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These aren’t the droids you’re looking for

It has been impossible to ignore the hype surrounding AI technology in 2023, most of which has been driven by the accessibility – and capabilities – of OpenAI’s ChatGPT software.

The rise in prominence of AI has left many of us – rightly or wrongly – absolutely convinced that the robot revolution is coming, and sooner rather than later.

Many fear sizeable job losses for us mere human beings, and many are right to. But this may not occur at the hands of a power-hungry droid army, despite what Hollywood would have you believe.

For example, Microsoft this week became the latest top-tier tech company to lay off thousands of staff – 10,000 to be precise – according to the New York Times.

This is not because Microsoft offered ChatGPT £26,000 a year to do their jobs for them, but because the company has decided to pivot to more pressing priorities, including investing heavily in AI.

The newspaper said Microsoft and its technology peers had responded to surging customer demand in recent years by “essentially hoarding” technical staff. But with inflation now squeezing budgets, lay-offs have become a necessity for most large-scale companies.

“The reality is you can adjust hiring very quickly, and that is what is going on,” Stifel analyst Brad Reback told the New York Times. “I don’t think this is symptomatic of a bigger issue.”

So there we have it. Brad doesn’t see the robots taking over as a big issue, and neither should you – for now at least.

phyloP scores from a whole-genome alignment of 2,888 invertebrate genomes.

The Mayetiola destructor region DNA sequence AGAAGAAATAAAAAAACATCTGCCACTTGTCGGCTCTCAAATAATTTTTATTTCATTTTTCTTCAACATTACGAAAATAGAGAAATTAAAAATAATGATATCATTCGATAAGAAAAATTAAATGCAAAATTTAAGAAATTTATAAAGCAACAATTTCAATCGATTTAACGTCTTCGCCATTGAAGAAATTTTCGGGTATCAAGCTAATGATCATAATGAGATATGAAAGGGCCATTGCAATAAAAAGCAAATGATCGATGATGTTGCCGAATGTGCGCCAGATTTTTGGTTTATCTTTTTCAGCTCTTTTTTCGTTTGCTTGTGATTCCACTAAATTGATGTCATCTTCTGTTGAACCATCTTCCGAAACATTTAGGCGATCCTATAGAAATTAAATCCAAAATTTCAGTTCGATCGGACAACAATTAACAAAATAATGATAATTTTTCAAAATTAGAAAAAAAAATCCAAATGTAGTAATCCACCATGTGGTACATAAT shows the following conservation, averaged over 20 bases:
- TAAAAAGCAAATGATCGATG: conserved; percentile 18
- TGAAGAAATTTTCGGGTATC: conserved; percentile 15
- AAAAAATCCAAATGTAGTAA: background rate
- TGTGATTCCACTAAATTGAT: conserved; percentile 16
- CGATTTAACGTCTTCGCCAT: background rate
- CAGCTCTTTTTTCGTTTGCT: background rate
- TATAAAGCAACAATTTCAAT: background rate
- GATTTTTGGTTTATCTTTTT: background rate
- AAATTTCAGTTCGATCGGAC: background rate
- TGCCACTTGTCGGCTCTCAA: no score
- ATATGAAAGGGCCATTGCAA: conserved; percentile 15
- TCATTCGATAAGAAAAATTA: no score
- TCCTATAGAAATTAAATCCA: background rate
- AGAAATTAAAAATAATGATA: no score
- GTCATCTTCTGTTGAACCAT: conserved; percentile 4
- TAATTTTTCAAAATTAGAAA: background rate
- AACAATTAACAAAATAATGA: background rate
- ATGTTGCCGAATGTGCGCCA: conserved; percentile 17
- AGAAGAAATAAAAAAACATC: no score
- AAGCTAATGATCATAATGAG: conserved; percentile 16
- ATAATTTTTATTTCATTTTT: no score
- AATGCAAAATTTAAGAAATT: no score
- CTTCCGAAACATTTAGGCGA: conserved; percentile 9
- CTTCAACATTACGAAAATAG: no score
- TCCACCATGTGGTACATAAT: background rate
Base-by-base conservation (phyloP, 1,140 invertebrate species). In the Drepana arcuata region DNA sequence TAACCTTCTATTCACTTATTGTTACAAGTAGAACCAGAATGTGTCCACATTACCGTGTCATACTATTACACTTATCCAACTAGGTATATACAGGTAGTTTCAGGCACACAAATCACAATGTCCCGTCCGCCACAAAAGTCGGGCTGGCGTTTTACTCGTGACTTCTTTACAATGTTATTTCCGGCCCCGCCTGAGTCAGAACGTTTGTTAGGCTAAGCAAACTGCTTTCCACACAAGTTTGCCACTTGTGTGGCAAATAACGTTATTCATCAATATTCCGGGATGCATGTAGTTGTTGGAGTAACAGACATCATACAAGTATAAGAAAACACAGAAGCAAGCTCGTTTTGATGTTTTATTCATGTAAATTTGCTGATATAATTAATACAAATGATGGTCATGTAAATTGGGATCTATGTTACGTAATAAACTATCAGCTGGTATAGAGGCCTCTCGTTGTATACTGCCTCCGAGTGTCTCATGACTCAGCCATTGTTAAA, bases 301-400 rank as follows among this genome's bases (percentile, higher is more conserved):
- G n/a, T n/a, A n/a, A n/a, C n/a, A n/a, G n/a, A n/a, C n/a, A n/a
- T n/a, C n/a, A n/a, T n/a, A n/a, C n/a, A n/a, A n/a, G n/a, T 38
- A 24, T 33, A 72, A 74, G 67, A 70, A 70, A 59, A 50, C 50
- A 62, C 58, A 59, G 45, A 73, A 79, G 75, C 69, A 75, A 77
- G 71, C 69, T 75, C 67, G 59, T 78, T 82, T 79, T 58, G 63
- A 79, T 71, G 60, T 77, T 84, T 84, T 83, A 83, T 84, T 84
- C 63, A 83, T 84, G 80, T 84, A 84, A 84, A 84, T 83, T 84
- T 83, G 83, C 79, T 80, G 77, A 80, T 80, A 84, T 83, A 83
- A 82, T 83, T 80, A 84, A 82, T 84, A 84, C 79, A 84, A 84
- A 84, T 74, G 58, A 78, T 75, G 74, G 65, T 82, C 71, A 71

Macau’s gambling king to swap junkets for jail

Macau gambling bigwig Alvin Chau was sentenced to 18 years in prison for more than 100 charges including organised crime and illegal gaming this week.

BBC News was one of many outlets to report on the development, which saw Chau found guilty in a case that focused on illegal bets in excess of HK$823.7bn, or £85.7bn – so not exactly pocket change.

Chau, who was the chairman and founder of operator Suncity Group, had denied the charges. It was Macau’s biggest operator of junkets, which are organised trips for the wealthy to land-based casinos.

The business arranged for big spenders from China to travel to Macau and gamble in the city’s casinos, where it was legal, and even offered loans to them. It also collected debts for casinos and operated VIP rooms.

Prosecutors accused Chau of leading a criminal syndicate that worked as a middle man for undeclared bets, which allegedly lost the government more than HK$8.26bn in tax income.

The court ruled in favour of the prosecutors on most charges, but acquitted Chau of money laundering. As gamblers well know, you win some and you lose some.

Quit horsing around

ITV News this week reported on a new study that is searching for participants to assess the effect of the drug ketamine and its impact on gambling addiction.

University of Exeter researchers are trying to find out whether ketamine’s effect on human memory can be used to break down the positive reinforcement associated with gambling addiction, while also preventing the urge to gamble.

The study will be conducted by a professor of psychopharmacology to examine both the benefits and side effects of recreational drug use on cognition, mental health and neurobiology.

It will be the first study in the world of its kind, although magic mushrooms have often been analysed in similar circumstances to explore their effect on different neuro conditions.

The experiment will assess people’s memory of money and determine whether those memories can be altered by giving a low dose of ketamine.

Ketamine is an anaesthetic drug that blocks a receptor involved in learning and memory. It is a Class B illegal drug in the UK, but has previously been used to treat both pain and depression, and is even more well known for anesthetising horses.

If this sort of thing sounds right up your alley, you must gamble regularly and be at least 18 years old to participate.

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